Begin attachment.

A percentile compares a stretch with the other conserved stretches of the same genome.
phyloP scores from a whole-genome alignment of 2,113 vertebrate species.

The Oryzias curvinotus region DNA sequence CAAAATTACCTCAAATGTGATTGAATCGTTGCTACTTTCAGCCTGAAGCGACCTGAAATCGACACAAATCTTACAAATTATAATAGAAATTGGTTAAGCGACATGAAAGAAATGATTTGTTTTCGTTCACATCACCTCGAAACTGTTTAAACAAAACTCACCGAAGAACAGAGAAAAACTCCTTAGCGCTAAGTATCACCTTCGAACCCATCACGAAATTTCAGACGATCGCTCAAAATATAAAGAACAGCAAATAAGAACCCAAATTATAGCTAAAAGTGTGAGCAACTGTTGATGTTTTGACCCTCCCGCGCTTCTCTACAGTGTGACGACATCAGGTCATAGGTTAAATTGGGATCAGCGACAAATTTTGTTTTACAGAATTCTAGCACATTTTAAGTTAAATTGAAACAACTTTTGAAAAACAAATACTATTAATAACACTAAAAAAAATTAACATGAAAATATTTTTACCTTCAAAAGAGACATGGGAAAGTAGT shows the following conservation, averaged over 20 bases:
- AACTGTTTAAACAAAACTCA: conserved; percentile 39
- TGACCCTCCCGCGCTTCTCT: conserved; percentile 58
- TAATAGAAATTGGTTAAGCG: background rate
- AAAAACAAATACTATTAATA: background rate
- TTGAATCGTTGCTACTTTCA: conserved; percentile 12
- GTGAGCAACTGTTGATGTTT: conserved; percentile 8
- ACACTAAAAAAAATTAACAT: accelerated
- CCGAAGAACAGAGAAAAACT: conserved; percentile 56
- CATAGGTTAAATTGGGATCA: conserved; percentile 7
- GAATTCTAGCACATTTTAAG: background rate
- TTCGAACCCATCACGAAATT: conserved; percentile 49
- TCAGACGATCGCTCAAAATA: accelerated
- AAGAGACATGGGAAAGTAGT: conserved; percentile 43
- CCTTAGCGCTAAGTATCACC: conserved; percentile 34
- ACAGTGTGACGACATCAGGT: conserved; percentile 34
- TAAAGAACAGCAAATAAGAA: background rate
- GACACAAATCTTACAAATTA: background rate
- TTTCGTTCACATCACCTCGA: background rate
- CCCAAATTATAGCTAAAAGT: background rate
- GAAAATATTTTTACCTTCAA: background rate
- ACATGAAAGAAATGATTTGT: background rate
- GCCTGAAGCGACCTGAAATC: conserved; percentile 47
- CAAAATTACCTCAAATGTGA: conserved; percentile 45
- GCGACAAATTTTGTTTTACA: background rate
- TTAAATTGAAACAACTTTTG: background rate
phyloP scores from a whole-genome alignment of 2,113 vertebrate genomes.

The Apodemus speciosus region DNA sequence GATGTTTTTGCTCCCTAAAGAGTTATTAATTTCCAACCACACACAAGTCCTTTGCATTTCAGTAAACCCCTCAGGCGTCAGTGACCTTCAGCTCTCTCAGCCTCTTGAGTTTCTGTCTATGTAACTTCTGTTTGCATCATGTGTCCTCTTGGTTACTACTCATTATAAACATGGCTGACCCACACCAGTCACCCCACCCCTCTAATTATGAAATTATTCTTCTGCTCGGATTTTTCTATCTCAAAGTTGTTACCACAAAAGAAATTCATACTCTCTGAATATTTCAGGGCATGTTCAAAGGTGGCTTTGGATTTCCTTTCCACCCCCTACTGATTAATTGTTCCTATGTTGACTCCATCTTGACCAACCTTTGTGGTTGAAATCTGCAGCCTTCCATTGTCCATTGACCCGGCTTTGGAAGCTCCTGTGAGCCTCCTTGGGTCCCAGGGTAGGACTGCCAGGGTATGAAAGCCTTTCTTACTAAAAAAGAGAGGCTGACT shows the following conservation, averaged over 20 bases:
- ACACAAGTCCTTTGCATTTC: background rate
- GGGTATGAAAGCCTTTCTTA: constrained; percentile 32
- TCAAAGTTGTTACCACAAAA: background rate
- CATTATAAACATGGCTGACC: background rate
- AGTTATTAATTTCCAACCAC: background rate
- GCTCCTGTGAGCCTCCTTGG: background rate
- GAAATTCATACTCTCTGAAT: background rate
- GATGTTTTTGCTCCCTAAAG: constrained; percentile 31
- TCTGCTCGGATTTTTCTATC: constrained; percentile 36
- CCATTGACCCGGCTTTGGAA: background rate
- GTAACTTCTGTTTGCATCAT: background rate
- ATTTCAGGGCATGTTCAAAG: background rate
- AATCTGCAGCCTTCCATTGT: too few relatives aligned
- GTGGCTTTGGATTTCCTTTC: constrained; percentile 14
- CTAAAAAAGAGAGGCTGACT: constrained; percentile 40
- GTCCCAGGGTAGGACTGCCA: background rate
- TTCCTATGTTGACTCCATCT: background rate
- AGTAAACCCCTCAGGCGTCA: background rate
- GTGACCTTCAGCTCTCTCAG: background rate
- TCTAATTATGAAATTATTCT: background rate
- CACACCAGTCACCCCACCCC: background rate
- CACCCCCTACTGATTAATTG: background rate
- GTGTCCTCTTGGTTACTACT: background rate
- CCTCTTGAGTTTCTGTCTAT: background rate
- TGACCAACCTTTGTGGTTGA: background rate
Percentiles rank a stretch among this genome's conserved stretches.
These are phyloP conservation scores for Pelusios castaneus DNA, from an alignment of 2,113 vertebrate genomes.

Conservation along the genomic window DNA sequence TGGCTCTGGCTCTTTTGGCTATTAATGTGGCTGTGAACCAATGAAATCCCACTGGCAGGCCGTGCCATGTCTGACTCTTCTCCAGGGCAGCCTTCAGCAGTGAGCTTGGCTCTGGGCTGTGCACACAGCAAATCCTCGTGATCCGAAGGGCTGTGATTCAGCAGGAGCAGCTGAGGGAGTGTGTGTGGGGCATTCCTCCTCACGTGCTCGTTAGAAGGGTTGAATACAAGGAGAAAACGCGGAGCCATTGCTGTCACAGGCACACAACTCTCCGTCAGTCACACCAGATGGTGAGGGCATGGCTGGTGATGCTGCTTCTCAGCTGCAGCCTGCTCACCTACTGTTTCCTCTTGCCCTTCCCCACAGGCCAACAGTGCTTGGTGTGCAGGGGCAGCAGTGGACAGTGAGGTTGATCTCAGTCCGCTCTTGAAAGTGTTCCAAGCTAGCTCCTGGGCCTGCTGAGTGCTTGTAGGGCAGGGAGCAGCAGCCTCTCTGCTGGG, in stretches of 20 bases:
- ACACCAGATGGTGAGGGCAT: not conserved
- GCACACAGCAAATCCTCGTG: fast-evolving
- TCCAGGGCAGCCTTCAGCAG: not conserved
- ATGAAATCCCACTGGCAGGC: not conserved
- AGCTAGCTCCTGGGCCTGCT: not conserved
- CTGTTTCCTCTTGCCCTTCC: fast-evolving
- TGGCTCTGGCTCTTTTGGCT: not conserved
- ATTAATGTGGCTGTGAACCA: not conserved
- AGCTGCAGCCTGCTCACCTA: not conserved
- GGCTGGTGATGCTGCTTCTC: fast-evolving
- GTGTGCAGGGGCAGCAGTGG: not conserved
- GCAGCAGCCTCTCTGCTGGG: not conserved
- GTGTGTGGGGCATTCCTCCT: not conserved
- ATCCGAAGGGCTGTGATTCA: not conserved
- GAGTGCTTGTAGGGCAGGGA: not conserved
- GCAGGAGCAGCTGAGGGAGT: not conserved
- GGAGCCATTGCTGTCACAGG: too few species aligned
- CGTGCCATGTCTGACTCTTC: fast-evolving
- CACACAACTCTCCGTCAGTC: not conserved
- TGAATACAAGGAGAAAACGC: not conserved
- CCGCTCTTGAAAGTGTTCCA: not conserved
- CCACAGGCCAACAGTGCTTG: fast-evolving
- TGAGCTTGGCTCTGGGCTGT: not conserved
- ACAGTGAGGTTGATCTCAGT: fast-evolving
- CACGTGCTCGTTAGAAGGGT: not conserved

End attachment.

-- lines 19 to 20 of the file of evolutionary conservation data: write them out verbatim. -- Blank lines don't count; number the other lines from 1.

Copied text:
- TAAAGAACAGCAAATAAGAA: background rate
- GACACAAATCTTACAAATTA: background rate